Ingrown toenails are among the most common foot maladies in the United States. Though common, ingrown toenails can be painful, resulting in swelling, bleeding, pus, and more. Various factors cause ingrown toenails, such as heredity, trauma, hygiene, nail conditions, and improper trimming. Thankfully, with the help of an expert, most ingrown toenails can be treated at home or in a podiatrist's office.
Ingrown toenails happen when the corners and sides of your toenails grow and eventually dig into the flesh around your nail. Most often occurring on the big toe, ingrown toenails become a serious concern when they are left untreated or when an infection is involved. To determine whether your ingrown toenail needs an evaluation by a foot doctor in Oceanside, CA, keep an eye out for initial symptoms and infection symptoms:
To help prevent infection, try cutting your nails in a straight line, and don't cut them too short. Do not cut your nails to match the shape of your toe.
When your toenail becomes ingrown, you need doctors with real expertise in diagnosing and treating foot problems. At North County Foot and Ankle, our doctors are highly qualified to treat the underlying conditions causing your ingrown toenail. That way, you can enjoy long-term relief and also learn the ways to prevent ingrown toenails in the future.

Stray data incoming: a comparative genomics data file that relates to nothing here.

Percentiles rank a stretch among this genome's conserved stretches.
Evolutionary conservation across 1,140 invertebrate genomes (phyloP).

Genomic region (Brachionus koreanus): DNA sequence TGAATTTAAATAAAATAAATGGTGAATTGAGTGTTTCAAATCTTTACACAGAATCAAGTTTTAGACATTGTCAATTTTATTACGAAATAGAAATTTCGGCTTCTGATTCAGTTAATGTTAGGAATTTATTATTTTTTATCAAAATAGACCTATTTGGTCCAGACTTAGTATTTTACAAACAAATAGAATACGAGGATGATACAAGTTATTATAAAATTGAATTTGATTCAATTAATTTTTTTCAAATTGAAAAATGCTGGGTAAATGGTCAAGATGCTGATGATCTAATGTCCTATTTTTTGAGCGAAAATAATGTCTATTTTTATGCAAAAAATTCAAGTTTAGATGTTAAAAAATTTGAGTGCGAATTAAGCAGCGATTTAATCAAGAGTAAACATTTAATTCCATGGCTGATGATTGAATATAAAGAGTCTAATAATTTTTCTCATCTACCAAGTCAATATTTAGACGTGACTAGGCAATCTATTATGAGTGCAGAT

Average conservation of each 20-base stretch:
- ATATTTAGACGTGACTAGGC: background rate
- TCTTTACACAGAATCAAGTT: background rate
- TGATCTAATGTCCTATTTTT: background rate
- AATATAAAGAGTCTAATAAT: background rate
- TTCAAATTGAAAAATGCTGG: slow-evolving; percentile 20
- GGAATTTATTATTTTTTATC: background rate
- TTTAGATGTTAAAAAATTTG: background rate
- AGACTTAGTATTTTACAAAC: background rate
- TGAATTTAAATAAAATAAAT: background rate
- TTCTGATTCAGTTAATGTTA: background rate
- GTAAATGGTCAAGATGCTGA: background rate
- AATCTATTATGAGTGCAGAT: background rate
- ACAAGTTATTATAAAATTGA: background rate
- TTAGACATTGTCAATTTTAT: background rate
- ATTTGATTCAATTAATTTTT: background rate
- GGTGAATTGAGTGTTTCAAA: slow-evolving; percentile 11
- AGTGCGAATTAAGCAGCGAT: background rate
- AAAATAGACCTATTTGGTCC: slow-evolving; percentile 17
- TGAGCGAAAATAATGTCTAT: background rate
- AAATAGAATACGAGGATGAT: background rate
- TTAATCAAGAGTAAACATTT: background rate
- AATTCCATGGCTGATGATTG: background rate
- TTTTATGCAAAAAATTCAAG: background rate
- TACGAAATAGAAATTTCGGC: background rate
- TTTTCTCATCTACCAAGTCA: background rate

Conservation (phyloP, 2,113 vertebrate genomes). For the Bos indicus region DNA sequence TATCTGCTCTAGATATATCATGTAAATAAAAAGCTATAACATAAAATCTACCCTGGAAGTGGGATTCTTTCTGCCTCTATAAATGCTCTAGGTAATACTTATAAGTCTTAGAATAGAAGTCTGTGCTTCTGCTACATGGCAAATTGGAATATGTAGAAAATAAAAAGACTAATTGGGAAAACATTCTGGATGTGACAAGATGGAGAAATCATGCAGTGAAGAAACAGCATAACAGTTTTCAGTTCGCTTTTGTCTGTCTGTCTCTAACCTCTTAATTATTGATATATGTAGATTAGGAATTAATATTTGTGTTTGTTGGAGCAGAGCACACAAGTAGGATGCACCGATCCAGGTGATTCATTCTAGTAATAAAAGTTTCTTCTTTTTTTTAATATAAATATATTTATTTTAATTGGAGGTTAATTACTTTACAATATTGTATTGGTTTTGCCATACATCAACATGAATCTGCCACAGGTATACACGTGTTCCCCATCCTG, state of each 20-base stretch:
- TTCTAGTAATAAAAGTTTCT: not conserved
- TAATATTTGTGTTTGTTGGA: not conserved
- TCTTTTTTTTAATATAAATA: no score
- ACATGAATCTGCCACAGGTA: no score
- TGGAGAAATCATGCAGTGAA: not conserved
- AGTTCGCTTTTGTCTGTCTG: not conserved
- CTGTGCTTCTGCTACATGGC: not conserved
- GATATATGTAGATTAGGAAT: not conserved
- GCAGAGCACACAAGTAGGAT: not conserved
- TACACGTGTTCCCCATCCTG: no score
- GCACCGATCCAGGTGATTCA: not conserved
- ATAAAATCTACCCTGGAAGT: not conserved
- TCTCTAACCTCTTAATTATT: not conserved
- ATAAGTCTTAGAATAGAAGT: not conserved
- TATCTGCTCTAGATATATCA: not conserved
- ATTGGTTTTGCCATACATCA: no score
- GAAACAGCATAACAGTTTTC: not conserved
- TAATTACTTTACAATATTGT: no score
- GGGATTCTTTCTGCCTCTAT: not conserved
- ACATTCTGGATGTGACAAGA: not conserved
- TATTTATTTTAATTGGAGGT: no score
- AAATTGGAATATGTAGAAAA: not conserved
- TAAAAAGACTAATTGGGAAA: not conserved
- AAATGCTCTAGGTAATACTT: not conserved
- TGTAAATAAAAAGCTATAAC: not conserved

If you have a bony bump near the bottom joint of your big toe, chances are it's a bunion. Bunions are deformities on your feet that are formed when your front foot bones become misaligned. When this happens, the misaligned bones cause the top half of your big toe to point inward toward your second toe. From there, your tendons will tighten, which pulls your toe even further inward. Once your toe is pulled more inward, the bottom joint of your big toe will bulge outward. The bulge you see is actually what we refer to as a bunion.
Without treatment, your toe pain can worsen, and the bunion can grow. Painful swelling in the balls of your feet can also cause hammertoe. Hammertoe happens your second toe is bent out of shape by your misaligned big toe.